From what we understand, the Point Breeze Avenue commercial corridor was once an amazing neighborhood amenity, with such a selection of stores that neighbors rarely needed to venture to Center City for shopping purchases. Today, this is not the case, as the Breeze is home to more empty retail space and vacant land than businesses. In fits and starts, the corridor is reawakening, as a handful of new establishments have opened over the last few years, like On Point Bistro, Tasty Toast, Kind Institute, and most recently, Mattei Family Pizza. But Point Breeze Avenue still has light years to travel before it can be favorably compared to its similarly diagonal sister street, Passyunk Avenue.

We've been more focused on the northern blocks of the corridor, thinking that new businesses will drift from north to south in the same way that development has moved through the neighborhood. So it was a bit of a surprise to learn that developers were looking to build a pair of mixed-use buildings on the 1600 block on Point Breeze Avenue. This block has more vacant lots than existing buildings, but it has been home to the Point Breeze Popup Beer Garden for the last couple years. The zoning notices at 1606 and 1650 Point Breeze Ave. sit on either side of the beer garden.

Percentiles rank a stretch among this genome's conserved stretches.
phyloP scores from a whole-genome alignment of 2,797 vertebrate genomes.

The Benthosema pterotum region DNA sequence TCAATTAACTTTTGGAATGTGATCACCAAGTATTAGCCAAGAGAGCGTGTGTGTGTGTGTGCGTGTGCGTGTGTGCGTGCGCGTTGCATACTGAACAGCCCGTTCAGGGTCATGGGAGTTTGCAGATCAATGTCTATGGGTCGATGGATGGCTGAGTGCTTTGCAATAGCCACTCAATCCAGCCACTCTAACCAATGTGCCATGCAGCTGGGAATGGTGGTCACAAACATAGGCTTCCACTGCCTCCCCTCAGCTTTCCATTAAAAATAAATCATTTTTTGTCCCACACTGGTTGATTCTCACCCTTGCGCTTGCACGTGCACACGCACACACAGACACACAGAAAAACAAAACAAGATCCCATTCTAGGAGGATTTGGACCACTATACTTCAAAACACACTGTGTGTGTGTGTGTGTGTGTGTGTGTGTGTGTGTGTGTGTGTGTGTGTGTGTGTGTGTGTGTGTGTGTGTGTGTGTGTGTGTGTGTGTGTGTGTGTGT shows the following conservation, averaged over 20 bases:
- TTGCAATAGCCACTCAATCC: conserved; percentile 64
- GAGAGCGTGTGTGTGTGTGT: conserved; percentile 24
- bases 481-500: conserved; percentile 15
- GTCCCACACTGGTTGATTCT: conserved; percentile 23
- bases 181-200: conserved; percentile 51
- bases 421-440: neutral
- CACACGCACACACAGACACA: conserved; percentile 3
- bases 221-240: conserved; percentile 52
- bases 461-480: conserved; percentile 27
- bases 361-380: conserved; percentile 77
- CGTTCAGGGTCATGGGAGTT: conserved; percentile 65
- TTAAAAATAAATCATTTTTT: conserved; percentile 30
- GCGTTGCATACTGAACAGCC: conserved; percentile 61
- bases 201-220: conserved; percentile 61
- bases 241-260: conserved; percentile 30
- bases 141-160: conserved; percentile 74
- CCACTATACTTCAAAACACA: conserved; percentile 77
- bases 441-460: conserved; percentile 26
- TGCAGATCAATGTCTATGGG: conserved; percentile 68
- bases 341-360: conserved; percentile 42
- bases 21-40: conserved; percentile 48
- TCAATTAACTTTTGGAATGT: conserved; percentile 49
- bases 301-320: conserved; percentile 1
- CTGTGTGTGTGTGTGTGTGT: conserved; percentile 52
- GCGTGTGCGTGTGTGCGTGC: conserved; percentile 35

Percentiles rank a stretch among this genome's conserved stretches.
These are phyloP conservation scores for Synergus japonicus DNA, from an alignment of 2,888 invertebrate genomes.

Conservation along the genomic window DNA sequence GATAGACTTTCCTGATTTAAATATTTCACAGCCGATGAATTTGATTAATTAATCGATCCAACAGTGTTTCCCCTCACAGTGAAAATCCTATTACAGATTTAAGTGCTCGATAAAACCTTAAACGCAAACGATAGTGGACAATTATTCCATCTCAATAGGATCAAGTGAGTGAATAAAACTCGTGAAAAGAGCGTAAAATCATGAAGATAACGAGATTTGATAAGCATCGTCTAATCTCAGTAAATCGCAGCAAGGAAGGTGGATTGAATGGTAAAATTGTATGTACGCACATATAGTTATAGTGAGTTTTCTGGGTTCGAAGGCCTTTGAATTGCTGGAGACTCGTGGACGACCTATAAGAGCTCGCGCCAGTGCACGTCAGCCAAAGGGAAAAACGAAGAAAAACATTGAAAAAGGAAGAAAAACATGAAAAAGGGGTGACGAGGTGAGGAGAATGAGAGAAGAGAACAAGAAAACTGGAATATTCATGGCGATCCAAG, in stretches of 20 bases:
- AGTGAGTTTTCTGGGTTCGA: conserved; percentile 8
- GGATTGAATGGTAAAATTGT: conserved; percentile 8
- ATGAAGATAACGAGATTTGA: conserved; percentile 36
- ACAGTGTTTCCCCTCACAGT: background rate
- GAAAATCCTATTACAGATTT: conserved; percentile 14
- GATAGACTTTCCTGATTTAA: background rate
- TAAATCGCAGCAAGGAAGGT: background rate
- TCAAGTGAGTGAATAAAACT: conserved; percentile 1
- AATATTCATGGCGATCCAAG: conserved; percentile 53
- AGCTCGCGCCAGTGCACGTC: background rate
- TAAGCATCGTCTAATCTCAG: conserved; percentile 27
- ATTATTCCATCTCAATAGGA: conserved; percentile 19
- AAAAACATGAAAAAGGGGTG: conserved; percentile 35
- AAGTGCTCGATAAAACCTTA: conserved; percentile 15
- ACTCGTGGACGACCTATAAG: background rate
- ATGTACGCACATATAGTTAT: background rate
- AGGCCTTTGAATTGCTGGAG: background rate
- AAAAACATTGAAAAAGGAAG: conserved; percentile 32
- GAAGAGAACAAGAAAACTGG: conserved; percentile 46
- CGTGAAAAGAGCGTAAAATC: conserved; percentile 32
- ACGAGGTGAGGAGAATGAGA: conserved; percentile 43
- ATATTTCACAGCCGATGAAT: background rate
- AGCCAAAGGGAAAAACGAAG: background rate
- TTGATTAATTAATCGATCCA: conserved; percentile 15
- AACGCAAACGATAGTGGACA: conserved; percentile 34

Zoning notice at 1606 Point Breeze Ave.

Point Breeze Popup

Another zoning notice at 1650 Point Breeze Ave.

The zoning notices indicate plans for four-story buildings with ground-floor retail and three apartments on the upper floors. Given the resistance to three story buildings in this neighborhood and the rejected plan for a grocery store on the 1200 block, we wonder whether these projects have any hope at the ZBA.

And this is part of the reason why Point Breeze Avenue has lagged while the surrounding neighborhood has seen unprecedented levels of development. Objectively, four-story buildings with retail make sense on this corridor, but any developer looking to pursue such a project needs to take on zoning risk. If the corridor were rezoned to allow for greater height and density, we believe we'd see a ton of developer interest, many new buildings, and a host of new businesses. Unfortunately, we don't believe this rezoning will be happening any time soon and as a result we'll continue to see Point Breeze Avenue struggle to reach its potential. In the meantime, we'll hope for the best for the projects planned for the 1600 block. We would love to see 'em get built.